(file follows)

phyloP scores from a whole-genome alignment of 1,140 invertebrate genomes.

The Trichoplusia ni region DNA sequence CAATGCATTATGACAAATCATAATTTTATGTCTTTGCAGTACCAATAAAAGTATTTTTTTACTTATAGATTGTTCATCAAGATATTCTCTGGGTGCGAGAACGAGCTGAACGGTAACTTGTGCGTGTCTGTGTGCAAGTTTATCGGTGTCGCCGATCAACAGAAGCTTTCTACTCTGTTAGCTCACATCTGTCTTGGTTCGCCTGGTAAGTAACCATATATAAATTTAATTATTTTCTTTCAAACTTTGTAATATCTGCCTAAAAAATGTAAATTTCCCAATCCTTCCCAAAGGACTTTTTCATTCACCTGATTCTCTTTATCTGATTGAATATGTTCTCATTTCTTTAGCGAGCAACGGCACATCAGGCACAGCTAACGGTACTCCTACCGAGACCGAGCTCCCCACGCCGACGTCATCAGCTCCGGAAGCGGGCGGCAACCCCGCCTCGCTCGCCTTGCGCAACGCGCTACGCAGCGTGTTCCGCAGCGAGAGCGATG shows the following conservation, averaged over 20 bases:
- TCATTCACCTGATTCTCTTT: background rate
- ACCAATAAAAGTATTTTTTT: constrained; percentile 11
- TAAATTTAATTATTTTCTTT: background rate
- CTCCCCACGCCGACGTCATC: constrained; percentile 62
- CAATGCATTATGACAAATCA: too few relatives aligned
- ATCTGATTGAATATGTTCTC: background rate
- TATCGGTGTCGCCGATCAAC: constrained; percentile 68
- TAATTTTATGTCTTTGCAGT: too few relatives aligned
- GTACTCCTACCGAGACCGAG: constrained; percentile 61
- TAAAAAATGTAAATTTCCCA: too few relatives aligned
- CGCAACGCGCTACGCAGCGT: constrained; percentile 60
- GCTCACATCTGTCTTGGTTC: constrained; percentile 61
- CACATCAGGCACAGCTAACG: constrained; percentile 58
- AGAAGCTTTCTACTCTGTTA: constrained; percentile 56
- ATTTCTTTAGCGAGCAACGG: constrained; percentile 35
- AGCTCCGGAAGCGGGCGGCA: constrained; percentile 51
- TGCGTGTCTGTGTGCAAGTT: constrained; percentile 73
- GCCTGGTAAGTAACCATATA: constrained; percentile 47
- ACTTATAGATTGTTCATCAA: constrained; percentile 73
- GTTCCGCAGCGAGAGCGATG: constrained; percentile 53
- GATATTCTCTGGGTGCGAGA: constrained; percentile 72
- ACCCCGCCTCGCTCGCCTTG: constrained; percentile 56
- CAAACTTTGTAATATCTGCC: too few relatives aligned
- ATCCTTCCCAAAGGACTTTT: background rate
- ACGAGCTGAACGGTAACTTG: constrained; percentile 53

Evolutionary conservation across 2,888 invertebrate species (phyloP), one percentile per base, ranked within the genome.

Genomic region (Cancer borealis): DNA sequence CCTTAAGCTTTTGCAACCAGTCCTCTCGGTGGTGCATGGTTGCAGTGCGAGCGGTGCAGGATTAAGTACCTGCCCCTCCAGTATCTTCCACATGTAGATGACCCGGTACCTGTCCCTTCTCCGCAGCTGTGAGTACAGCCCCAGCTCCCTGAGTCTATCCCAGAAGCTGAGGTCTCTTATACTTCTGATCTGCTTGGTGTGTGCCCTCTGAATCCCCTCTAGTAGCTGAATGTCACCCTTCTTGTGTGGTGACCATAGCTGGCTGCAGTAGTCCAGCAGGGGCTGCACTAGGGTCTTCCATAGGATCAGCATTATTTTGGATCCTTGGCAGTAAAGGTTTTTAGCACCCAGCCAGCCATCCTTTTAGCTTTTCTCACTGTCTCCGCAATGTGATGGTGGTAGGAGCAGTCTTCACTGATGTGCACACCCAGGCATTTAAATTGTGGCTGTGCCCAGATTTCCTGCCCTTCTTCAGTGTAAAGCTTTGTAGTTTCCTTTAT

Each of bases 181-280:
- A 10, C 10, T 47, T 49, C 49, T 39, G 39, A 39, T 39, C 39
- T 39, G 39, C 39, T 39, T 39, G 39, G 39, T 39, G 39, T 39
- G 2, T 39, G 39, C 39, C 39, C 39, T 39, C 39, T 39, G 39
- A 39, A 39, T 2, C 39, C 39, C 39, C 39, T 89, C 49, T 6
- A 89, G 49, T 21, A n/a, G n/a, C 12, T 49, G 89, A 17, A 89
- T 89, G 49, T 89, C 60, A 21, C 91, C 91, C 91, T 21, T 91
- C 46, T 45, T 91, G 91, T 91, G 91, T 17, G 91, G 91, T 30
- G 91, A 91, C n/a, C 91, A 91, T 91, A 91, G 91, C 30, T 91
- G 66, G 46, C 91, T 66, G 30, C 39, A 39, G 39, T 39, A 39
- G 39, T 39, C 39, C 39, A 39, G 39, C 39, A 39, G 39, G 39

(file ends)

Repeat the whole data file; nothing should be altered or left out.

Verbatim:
phyloP scores from a whole-genome alignment of 1,140 invertebrate genomes.

The Trichoplusia ni region DNA sequence CAATGCATTATGACAAATCATAATTTTATGTCTTTGCAGTACCAATAAAAGTATTTTTTTACTTATAGATTGTTCATCAAGATATTCTCTGGGTGCGAGAACGAGCTGAACGGTAACTTGTGCGTGTCTGTGTGCAAGTTTATCGGTGTCGCCGATCAACAGAAGCTTTCTACTCTGTTAGCTCACATCTGTCTTGGTTCGCCTGGTAAGTAACCATATATAAATTTAATTATTTTCTTTCAAACTTTGTAATATCTGCCTAAAAAATGTAAATTTCCCAATCCTTCCCAAAGGACTTTTTCATTCACCTGATTCTCTTTATCTGATTGAATATGTTCTCATTTCTTTAGCGAGCAACGGCACATCAGGCACAGCTAACGGTACTCCTACCGAGACCGAGCTCCCCACGCCGACGTCATCAGCTCCGGAAGCGGGCGGCAACCCCGCCTCGCTCGCCTTGCGCAACGCGCTACGCAGCGTGTTCCGCAGCGAGAGCGATG shows the following conservation, averaged over 20 bases:
- TCATTCACCTGATTCTCTTT: background rate
- ACCAATAAAAGTATTTTTTT: constrained; percentile 11
- TAAATTTAATTATTTTCTTT: background rate
- CTCCCCACGCCGACGTCATC: constrained; percentile 62
- CAATGCATTATGACAAATCA: too few relatives aligned
- ATCTGATTGAATATGTTCTC: background rate
- TATCGGTGTCGCCGATCAAC: constrained; percentile 68
- TAATTTTATGTCTTTGCAGT: too few relatives aligned
- GTACTCCTACCGAGACCGAG: constrained; percentile 61
- TAAAAAATGTAAATTTCCCA: too few relatives aligned
- CGCAACGCGCTACGCAGCGT: constrained; percentile 60
- GCTCACATCTGTCTTGGTTC: constrained; percentile 61
- CACATCAGGCACAGCTAACG: constrained; percentile 58
- AGAAGCTTTCTACTCTGTTA: constrained; percentile 56
- ATTTCTTTAGCGAGCAACGG: constrained; percentile 35
- AGCTCCGGAAGCGGGCGGCA: constrained; percentile 51
- TGCGTGTCTGTGTGCAAGTT: constrained; percentile 73
- GCCTGGTAAGTAACCATATA: constrained; percentile 47
- ACTTATAGATTGTTCATCAA: constrained; percentile 73
- GTTCCGCAGCGAGAGCGATG: constrained; percentile 53
- GATATTCTCTGGGTGCGAGA: constrained; percentile 72
- ACCCCGCCTCGCTCGCCTTG: constrained; percentile 56
- CAAACTTTGTAATATCTGCC: too few relatives aligned
- ATCCTTCCCAAAGGACTTTT: background rate
- ACGAGCTGAACGGTAACTTG: constrained; percentile 53

Evolutionary conservation across 2,888 invertebrate species (phyloP), one percentile per base, ranked within the genome.

Genomic region (Cancer borealis): DNA sequence CCTTAAGCTTTTGCAACCAGTCCTCTCGGTGGTGCATGGTTGCAGTGCGAGCGGTGCAGGATTAAGTACCTGCCCCTCCAGTATCTTCCACATGTAGATGACCCGGTACCTGTCCCTTCTCCGCAGCTGTGAGTACAGCCCCAGCTCCCTGAGTCTATCCCAGAAGCTGAGGTCTCTTATACTTCTGATCTGCTTGGTGTGTGCCCTCTGAATCCCCTCTAGTAGCTGAATGTCACCCTTCTTGTGTGGTGACCATAGCTGGCTGCAGTAGTCCAGCAGGGGCTGCACTAGGGTCTTCCATAGGATCAGCATTATTTTGGATCCTTGGCAGTAAAGGTTTTTAGCACCCAGCCAGCCATCCTTTTAGCTTTTCTCACTGTCTCCGCAATGTGATGGTGGTAGGAGCAGTCTTCACTGATGTGCACACCCAGGCATTTAAATTGTGGCTGTGCCCAGATTTCCTGCCCTTCTTCAGTGTAAAGCTTTGTAGTTTCCTTTAT

Each of bases 181-280:
- A 10, C 10, T 47, T 49, C 49, T 39, G 39, A 39, T 39, C 39
- T 39, G 39, C 39, T 39, T 39, G 39, G 39, T 39, G 39, T 39
- G 2, T 39, G 39, C 39, C 39, C 39, T 39, C 39, T 39, G 39
- A 39, A 39, T 2, C 39, C 39, C 39, C 39, T 89, C 49, T 6
- A 89, G 49, T 21, A n/a, G n/a, C 12, T 49, G 89, A 17, A 89
- T 89, G 49, T 89, C 60, A 21, C 91, C 91, C 91, T 21, T 91
- C 46, T 45, T 91, G 91, T 91, G 91, T 17, G 91, G 91, T 30
- G 91, A 91, C n/a, C 91, A 91, T 91, A 91, G 91, C 30, T 91
- G 66, G 46, C 91, T 66, G 30, C 39, A 39, G 39, T 39, A 39
- G 39, T 39, C 39, C 39, A 39, G 39, C 39, A 39, G 39, G 39